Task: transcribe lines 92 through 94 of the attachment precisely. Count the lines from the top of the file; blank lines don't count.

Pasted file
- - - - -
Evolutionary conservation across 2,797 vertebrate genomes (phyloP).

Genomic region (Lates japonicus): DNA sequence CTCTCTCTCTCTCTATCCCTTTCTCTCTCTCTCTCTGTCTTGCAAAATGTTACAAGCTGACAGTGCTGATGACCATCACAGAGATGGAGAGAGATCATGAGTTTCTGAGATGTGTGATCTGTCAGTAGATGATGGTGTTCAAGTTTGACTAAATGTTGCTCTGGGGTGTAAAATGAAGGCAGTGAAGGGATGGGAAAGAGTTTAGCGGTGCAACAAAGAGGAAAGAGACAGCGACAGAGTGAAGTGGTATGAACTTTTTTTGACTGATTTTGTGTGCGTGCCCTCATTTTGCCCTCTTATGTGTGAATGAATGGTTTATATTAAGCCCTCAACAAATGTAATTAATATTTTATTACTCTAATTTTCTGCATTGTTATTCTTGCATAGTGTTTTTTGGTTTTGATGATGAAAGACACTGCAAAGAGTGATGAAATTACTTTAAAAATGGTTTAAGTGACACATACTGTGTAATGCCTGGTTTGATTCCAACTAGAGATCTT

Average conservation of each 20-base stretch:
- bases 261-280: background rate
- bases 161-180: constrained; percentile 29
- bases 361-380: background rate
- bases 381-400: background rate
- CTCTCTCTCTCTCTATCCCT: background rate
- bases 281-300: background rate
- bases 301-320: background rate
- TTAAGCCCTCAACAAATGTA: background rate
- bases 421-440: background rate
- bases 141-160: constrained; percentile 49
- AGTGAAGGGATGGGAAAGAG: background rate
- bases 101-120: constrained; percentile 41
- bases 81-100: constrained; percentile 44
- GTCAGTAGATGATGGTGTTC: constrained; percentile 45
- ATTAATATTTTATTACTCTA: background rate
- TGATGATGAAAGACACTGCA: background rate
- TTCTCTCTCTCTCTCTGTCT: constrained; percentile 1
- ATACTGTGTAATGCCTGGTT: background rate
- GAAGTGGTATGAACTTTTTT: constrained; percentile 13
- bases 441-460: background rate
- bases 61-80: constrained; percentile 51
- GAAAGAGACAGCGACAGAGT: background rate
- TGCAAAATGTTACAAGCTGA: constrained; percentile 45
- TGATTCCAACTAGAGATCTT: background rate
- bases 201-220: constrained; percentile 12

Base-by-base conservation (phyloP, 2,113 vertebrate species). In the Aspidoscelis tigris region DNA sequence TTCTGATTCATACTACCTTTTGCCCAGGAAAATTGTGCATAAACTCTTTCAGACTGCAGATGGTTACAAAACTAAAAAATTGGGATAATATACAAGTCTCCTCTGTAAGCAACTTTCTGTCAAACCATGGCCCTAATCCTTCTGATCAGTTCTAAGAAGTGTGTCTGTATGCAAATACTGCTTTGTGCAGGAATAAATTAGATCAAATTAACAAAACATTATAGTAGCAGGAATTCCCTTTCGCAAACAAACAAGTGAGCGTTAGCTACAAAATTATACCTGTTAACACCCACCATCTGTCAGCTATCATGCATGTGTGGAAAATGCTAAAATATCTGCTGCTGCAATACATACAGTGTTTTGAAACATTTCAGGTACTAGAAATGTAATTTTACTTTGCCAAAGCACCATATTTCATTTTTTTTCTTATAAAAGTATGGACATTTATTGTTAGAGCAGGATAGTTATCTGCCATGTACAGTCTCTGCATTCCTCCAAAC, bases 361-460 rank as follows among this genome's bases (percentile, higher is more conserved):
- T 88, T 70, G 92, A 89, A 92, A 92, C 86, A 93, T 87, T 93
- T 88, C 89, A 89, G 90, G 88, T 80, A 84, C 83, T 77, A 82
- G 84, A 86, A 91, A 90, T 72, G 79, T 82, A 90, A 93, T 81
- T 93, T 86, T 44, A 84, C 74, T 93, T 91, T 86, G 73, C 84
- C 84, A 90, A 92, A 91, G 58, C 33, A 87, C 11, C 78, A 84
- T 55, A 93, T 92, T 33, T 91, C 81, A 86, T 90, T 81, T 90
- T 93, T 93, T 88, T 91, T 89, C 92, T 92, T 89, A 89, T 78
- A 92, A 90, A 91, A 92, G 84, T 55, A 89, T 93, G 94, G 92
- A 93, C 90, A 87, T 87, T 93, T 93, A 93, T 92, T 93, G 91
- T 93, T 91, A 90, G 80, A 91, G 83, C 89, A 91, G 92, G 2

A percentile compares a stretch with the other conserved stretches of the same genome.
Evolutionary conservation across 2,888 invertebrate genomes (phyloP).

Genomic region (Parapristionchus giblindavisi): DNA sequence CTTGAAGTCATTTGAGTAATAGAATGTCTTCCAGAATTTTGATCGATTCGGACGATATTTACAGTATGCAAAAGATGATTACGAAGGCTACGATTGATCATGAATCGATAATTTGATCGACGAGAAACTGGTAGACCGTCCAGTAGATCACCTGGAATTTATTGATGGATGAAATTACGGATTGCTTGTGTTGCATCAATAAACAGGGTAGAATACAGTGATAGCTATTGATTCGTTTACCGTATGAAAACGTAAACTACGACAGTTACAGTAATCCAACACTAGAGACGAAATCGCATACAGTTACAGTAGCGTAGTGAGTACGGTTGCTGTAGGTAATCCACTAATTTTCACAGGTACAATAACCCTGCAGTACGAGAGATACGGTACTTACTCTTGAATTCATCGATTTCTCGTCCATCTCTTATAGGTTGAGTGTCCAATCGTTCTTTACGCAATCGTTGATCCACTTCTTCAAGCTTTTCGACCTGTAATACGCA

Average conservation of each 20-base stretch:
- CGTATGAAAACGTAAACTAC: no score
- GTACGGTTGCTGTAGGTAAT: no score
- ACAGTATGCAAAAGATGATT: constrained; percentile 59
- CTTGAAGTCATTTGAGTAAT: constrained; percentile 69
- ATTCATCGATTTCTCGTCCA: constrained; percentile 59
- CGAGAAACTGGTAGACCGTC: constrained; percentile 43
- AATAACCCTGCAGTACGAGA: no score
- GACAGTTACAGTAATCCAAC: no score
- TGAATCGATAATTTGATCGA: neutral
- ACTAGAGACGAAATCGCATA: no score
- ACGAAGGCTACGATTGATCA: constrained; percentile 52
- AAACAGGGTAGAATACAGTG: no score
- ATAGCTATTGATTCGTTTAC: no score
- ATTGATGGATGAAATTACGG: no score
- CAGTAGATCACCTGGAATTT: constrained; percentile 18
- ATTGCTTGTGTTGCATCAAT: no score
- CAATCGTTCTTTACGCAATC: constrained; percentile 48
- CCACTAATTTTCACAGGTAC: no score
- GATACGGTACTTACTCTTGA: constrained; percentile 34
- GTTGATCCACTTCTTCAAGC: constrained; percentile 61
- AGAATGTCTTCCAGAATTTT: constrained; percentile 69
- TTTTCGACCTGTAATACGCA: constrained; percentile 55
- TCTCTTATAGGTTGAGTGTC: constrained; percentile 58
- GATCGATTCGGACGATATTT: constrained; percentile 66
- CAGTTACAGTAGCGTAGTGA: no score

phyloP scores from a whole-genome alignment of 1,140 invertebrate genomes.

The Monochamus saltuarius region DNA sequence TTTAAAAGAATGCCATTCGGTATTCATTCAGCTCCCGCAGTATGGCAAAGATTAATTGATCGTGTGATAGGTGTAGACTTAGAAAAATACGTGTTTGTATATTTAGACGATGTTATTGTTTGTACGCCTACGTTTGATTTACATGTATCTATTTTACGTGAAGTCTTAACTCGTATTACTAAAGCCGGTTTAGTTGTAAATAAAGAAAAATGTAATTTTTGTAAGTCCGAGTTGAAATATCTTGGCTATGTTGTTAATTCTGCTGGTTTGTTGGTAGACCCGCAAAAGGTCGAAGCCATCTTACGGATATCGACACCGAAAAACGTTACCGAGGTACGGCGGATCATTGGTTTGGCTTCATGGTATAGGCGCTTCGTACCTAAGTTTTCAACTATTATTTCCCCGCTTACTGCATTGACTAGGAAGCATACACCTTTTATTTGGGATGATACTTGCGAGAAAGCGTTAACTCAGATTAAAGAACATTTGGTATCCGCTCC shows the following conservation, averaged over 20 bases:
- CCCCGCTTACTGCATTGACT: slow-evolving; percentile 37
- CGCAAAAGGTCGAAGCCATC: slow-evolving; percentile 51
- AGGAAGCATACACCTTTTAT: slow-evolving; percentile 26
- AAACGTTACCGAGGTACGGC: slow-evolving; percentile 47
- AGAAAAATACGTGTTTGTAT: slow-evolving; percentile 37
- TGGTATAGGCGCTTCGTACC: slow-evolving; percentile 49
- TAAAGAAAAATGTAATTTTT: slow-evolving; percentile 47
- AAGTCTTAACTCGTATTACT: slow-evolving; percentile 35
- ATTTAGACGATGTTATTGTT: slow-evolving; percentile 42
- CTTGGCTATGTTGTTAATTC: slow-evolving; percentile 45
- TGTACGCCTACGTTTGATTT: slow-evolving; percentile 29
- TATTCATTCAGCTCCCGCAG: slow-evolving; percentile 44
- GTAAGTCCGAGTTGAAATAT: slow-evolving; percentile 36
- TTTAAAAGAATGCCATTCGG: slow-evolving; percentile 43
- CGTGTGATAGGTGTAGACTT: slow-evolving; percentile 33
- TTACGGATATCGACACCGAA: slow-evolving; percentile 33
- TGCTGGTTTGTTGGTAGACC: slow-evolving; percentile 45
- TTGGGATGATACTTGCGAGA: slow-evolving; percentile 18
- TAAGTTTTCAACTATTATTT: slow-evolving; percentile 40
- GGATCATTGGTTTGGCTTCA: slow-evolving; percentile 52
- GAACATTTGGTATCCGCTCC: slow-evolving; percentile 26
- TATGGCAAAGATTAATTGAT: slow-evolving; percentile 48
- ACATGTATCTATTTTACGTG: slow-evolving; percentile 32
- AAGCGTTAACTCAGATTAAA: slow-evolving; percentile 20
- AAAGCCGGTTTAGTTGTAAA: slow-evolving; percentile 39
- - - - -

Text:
- TATGGCAAAGATTAATTGAT: slow-evolving; percentile 48
- ACATGTATCTATTTTACGTG: slow-evolving; percentile 32
- AAGCGTTAACTCAGATTAAA: slow-evolving; percentile 20